It is only when we take a step back and consider disability equipment in the wider context that we see how important it is in supporting our entire care system – perhaps the same correlation as arms in war! In Angela’s case, consider the damage done (not to mention the extra resultant burden on the health and care systems!) by the failure to supply the stairlift and by the wrong equipment being provided in error. A careful initial assessment, and proactive planning, may also have identified that a stairlift, even if it had arrived, was only going to be a short term solution and that Angela would be better in a bungalow. This may have allowed a seamless transition for Angela and may have prevented many of the unnecessary consequences – such as two hospital stays.
Disability equipment, its availability and timely provision are essential to the government’s aims around integration, prevention and re-ablement.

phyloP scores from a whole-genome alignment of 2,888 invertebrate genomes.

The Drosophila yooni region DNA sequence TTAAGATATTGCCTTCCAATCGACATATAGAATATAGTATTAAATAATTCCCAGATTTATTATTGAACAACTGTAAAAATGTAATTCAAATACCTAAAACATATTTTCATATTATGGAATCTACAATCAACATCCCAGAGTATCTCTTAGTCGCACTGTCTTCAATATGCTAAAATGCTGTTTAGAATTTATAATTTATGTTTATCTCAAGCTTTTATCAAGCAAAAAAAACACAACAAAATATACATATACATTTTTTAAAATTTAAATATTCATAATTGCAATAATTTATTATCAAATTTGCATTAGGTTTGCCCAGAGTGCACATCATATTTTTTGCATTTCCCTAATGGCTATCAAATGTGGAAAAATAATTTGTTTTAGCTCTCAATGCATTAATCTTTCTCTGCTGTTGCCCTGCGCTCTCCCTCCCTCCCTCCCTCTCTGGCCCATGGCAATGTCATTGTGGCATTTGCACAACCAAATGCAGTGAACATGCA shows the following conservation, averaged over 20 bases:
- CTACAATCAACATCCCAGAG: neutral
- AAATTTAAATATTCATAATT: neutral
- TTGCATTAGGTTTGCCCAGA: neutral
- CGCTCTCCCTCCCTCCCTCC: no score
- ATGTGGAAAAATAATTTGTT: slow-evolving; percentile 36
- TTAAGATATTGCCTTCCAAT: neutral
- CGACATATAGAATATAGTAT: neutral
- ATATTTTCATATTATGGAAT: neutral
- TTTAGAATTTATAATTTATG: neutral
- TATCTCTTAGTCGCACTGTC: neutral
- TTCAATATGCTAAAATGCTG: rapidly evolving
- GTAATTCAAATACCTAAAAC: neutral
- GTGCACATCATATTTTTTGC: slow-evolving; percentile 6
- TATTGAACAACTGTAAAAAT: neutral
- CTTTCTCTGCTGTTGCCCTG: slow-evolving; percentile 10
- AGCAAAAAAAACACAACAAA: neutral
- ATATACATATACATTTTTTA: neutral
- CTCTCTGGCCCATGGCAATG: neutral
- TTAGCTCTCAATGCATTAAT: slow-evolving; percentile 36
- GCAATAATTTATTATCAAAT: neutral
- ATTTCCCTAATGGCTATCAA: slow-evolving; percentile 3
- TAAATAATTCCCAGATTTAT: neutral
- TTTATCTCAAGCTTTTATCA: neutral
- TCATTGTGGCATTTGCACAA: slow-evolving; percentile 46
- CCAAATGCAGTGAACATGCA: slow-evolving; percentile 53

The questions we should ask
There are too many issues in Angela’s case to analyse in great detail. To learn from it, especially in the light of the new ‘integration’ agenda, and with the newly identified 14 Integration pioneer areas, we need to ask ourselves the following questions:
- Was the health and wellbeing of Angela and Graham considered when decisions were made and who should have been ultimately responsible for this? Will any one group be responsible for ensuring that the overall health and wellbeing of people is covered – for example, Health and Wellbeing Boards?
- How could this situation have been prevented from escalating out of control and what robust plans are there in the current system to avoid this happening again?